Perfect Is Boring: 10 Things My Crazy, Fierce Mama Taught Me About Beauty, Booty, and Being a Boss
About the Author
TYRA BANKS is the supermodel, super entrepreneur, and super CEO of our time. As an original Victoria’s Secret Angel, the first African American model to be featured on the cover of the Sports Illustrated swimsuit edition, and the creator/executive producer of one of the longest-running competition shows, America’s Next Top Model, Tyra has made it her life’s mission to expand the definition of beauty and empower women worldwide. In 2012, she graduated from the Owner/President Management program at Harvard Business School, and now teaches personal branding at Stanford University’s Business School. She has been listed twice among Time magazine’s “100 Most Influential People in the World.”
CAROLYN LONDON, is a retired professional photographer, mother to Tyra and her brother, Devin, and the CEO emeritus of the Tyra Banks Company and cofounder of the TZONE Foundation. She is the grandmother of five grandchildren and two great-grandchildren.
Excerpt. © Reprinted by permission. All rights reserved.
Tyra: Hi, my name is Tyra Banks, and you might remember me from that time I yelled at a girl on TV.
Yeah, you remember that time.
If I was a singer, "Be Quiet, Tiffany" would be my top-of-the-charts number-one-hit-single bat mitzvah dance floor filler that you and your gay best friend cue up every time you go sing karaoke, and you got the GIF saved on your phone, just so it's ready to go the next time someone starts telling you something you don't want to hear.
And you know what? I'm not mad at that, because that moment that's all over the Internet is really just me embodying someone I love so damn much: my mother.
'Cause I ain't crazy, but my mama sure is.
Carolyn: Ty, now when you say "crazy," you mean it in that good way, right? Shoot, girl. I ain't even gonna ask, 'cause I know you do!
Tyra: Well, let me see-do I? When I say that my mama is crazy, what I mean is . . .
Crazy in a letting-your-grandbabies-pull-your-wig-off-and-let-them-wear-it-to-brunch way.
Crazy in an eating-spilled-chili-off-the-dusty-kitchen-floor-cuz-that's-her-famous-recipe-and-it-ain't-gonna-go-to-waste way.
Crazy in an always-got-your-back-even-when-everyone-else-says-you're-down-and-out kinda way.
Crazy in a using-her-juicy-belly-bloops-as-a-musical-instrument way.
Crazy in that tough-love-that-gets-the-point-across-for-real way.
Crazy in a talking-'bout-secretions-on-Amtrak kinda way.
Crazy in a beautiful, talented, loving, and supportive kinda way.
So . . . yes.
You're right, Mama. When I say "crazy," I mean amazing, awesome, incredible, mind-blowing, stupendous.
For me, crazy is good. Crazy is the opposite of boring.
Carolyn: I like that. I ain't been boring a day in my life, so if you wanna call me crazy, I'll take it!
Tyra: I think we can all agree-me and you, the reader, and Mama-that "Be quiet, Tiffany!" was my craziest moment (it's always number one on any Internet list of "29 Reasons Why TyTy Is One Color Short of a Rainbow" or something like that). It was also the time that all the Mama in me came spewing out, like one of those baking-soda-and-vinegar volcanoes you made for your elementary school science fair (and with my red hair, I kinda looked like a volcano).
So let us just break down all the wig-shaking, finger-pointing, mouth-flapping insanity that spawned a million memes.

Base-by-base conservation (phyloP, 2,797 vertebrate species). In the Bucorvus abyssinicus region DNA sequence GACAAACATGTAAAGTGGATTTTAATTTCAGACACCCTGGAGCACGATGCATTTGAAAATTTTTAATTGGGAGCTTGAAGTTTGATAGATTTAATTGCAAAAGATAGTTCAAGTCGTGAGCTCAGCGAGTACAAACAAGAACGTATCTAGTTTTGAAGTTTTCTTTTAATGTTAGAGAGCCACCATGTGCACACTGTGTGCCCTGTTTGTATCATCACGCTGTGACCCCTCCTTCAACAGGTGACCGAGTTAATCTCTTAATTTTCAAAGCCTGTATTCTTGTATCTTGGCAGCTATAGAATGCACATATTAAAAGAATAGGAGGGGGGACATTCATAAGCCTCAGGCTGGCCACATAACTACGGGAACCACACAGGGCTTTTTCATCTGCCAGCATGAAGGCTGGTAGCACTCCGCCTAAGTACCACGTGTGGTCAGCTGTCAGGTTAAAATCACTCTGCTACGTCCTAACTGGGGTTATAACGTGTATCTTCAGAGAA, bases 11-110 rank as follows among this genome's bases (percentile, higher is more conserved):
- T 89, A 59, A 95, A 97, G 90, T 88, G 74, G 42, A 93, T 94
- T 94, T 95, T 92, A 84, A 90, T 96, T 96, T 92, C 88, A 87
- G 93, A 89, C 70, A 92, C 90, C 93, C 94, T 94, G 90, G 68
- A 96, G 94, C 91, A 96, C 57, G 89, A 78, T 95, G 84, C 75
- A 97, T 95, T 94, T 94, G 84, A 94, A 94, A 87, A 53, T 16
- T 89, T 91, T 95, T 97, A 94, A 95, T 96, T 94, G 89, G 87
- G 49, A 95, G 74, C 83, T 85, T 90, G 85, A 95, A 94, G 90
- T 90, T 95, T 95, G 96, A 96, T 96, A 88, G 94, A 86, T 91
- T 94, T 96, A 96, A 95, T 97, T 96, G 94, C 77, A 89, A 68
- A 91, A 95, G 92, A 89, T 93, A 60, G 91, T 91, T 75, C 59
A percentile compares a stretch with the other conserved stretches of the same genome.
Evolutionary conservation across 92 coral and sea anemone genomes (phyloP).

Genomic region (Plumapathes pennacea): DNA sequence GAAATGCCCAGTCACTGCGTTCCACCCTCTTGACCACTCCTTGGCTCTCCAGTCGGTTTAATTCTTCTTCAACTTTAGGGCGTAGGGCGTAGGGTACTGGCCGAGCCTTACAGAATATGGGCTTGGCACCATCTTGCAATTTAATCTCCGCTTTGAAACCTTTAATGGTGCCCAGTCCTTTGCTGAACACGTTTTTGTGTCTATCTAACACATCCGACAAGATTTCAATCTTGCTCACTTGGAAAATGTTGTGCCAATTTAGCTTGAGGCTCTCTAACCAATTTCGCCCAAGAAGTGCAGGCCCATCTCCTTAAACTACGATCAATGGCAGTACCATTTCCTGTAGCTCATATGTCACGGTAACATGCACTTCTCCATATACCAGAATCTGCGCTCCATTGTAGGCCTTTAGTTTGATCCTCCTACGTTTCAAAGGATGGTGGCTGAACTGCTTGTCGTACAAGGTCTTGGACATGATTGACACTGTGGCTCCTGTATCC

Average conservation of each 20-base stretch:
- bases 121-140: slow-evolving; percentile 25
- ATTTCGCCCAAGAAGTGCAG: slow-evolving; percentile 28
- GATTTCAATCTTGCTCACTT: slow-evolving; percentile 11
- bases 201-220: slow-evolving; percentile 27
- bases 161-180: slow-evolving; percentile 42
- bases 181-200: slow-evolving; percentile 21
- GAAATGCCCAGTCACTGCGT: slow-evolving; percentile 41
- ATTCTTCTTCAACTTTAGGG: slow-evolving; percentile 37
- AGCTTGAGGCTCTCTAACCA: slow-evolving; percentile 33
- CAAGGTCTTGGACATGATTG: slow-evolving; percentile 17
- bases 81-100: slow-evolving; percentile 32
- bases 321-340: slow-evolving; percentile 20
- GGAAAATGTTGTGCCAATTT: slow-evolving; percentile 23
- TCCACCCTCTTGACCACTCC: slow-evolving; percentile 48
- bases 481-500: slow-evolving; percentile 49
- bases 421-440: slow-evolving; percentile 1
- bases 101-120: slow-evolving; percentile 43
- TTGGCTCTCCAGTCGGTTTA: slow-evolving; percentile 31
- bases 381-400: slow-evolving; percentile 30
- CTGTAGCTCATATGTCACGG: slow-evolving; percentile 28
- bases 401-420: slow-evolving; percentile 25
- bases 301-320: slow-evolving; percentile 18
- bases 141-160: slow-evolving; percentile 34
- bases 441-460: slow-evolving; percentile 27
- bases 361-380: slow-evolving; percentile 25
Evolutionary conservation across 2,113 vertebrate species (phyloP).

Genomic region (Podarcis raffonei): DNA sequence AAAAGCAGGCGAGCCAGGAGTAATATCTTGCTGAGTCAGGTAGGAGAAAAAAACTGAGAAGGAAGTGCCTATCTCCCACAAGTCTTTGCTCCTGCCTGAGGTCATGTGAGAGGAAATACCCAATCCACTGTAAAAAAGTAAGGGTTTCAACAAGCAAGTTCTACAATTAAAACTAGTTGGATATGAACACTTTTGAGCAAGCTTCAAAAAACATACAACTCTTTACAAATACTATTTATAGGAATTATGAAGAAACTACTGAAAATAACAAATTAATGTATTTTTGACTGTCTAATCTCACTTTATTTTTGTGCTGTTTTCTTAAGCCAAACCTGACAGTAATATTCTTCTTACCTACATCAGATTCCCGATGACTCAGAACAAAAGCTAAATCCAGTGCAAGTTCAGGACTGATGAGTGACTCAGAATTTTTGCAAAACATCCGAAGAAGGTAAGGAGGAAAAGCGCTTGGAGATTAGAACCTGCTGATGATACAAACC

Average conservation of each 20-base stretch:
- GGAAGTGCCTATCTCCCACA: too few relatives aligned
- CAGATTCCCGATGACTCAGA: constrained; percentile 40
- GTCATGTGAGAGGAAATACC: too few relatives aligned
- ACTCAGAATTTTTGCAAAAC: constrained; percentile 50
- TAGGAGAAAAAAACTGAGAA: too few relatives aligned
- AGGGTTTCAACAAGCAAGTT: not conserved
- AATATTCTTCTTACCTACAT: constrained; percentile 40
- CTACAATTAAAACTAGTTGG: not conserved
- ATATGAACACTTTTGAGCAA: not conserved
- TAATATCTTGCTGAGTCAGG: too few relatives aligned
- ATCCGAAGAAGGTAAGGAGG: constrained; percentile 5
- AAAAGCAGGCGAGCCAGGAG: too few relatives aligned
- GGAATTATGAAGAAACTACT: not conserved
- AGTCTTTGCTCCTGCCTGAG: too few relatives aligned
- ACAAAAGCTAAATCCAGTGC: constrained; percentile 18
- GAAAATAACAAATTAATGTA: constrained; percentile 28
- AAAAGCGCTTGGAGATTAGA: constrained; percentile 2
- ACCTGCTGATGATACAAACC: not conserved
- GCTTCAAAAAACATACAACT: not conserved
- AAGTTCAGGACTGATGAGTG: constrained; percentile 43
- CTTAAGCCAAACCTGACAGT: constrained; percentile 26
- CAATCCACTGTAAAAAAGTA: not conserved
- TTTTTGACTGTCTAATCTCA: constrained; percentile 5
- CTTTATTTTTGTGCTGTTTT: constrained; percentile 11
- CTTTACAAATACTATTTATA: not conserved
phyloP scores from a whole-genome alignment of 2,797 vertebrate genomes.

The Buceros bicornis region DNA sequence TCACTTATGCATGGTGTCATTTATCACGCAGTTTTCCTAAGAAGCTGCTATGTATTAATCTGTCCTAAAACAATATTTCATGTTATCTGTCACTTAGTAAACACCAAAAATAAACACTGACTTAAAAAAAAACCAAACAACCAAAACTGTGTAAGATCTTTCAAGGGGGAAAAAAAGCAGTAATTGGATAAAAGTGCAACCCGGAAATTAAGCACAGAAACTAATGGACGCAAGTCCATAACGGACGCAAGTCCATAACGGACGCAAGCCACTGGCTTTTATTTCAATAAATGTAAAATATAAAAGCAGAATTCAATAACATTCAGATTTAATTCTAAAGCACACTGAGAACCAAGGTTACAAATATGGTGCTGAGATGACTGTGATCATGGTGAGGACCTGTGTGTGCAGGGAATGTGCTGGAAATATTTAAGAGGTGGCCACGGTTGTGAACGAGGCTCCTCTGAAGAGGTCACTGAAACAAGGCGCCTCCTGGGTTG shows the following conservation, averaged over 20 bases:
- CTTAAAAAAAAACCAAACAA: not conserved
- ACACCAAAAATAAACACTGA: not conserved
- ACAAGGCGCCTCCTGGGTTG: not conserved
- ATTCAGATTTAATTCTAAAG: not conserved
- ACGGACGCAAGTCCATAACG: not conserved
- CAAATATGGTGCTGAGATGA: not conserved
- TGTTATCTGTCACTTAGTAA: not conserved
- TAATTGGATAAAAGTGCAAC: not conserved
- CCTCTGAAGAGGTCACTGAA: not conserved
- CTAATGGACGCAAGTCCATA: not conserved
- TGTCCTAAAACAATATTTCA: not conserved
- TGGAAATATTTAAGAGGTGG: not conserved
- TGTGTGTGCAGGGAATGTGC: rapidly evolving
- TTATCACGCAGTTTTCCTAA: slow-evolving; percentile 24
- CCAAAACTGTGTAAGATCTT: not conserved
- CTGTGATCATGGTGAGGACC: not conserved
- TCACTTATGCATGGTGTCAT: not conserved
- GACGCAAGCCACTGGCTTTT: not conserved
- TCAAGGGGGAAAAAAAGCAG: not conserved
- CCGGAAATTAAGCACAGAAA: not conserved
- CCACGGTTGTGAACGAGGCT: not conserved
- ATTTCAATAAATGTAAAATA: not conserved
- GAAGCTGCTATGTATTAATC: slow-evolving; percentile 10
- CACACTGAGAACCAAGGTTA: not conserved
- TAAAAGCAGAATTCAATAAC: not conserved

Tiffany was a girl on cycle 3 of America's Next Top Model. She was so beautiful and talented, with a rags-to-riches story. She didn't make it to the final cast of that cycle, but she had something special about her so we invited her back for a cycle 4 audition and, bam, she made it. On cycle 4, her photos were getting better and better. She was someone who had already been through so much, and I could see where she was going. We invested in her, and she invested in herself. I thought she was going to be the winner. Scratch that-I knew she was gonna be the winner.
Carolyn: Tyra had been raving about Tiffany every time I talked to her. She said that when she saw Tiffany model, she felt like she was looking at the winner of the show. She had never said that-ever.
I was never someone who put tons of emphasis on physical beauty. For me, inner beauty is much more important, and I passed that on to Tyra. So, when she looked at the girls on Top Model, she was looking at the whole girl-not just their posing or their runway walks. How they laughed, how they smiled, how they treated other people, how they lit up a room, or their quest, their fire, their journey.
Tyra connected to Tiffany's spirit and her potential. Tiffany was pure heart and soul, and Tyra was set on making sure that beauty rose to where she deserved to be.
Tyra: That cycle, we had created a judging room challenge that had the models doing mock live TV commentating and reading really difficult words off a teleprompter-things in French, difficult designer names, tough technical terms for patterns and stitches. The point wasn't to see who knew how to pronounce the words perfectly, but who could butcher the heck out of them without losing her cool. We knew that no one-no one-was going to get those cray-cray words right. Everyone tried their hardest and everyone messed up, but when Tiffany messed up, we felt like she acted like she personally had been set up to fail. That all the other girls were perfect and she, well, wasn't. Like it was her fate to lose, entirely out of her control.
Something inside me just couldn't take that. I was looking at this beautiful black butterfly who had finally exited her cocoon, and she was pretty much saying that she wasn't good enough to really spread her wings. There have been countless times in my career when I heard that I couldn't do something because I was black, and that only made me want to go out there and prove everyone wrong. Now, to have a girl who had already overcome so much standing in front of me talking about how she couldn't do things because circumstance and fate were in her way, well . . . You saw what happened. (And you might want to turn down the volume, 'cause it's about to get loud.)
BE QUIET, TIFFANY-BE QUIET! WHAT IS WRONG WITH YOU? STOP IT!
I HAVE NEVER IN MY LIFE YELLED AT A GIRL LIKE THIS. WHEN MY MOTHER YELLS LIKE THIS, IT'S BECAUSE SHE LOVES ME.
I WAS ROOTING FOR YOU; WE WERE ALL ROOTING FOR YOU. HOW DARE YOU? LEARN SOMETHING FROM THIS.
WHEN YOU GO TO BED AT NIGHT, YOU LAY THERE AND YOU TAKE RESPONSIBILITY FOR YOURSELF, 'CAUSE NOBODY'S GONNA TAKE RESPONSIBILITY FOR YOU.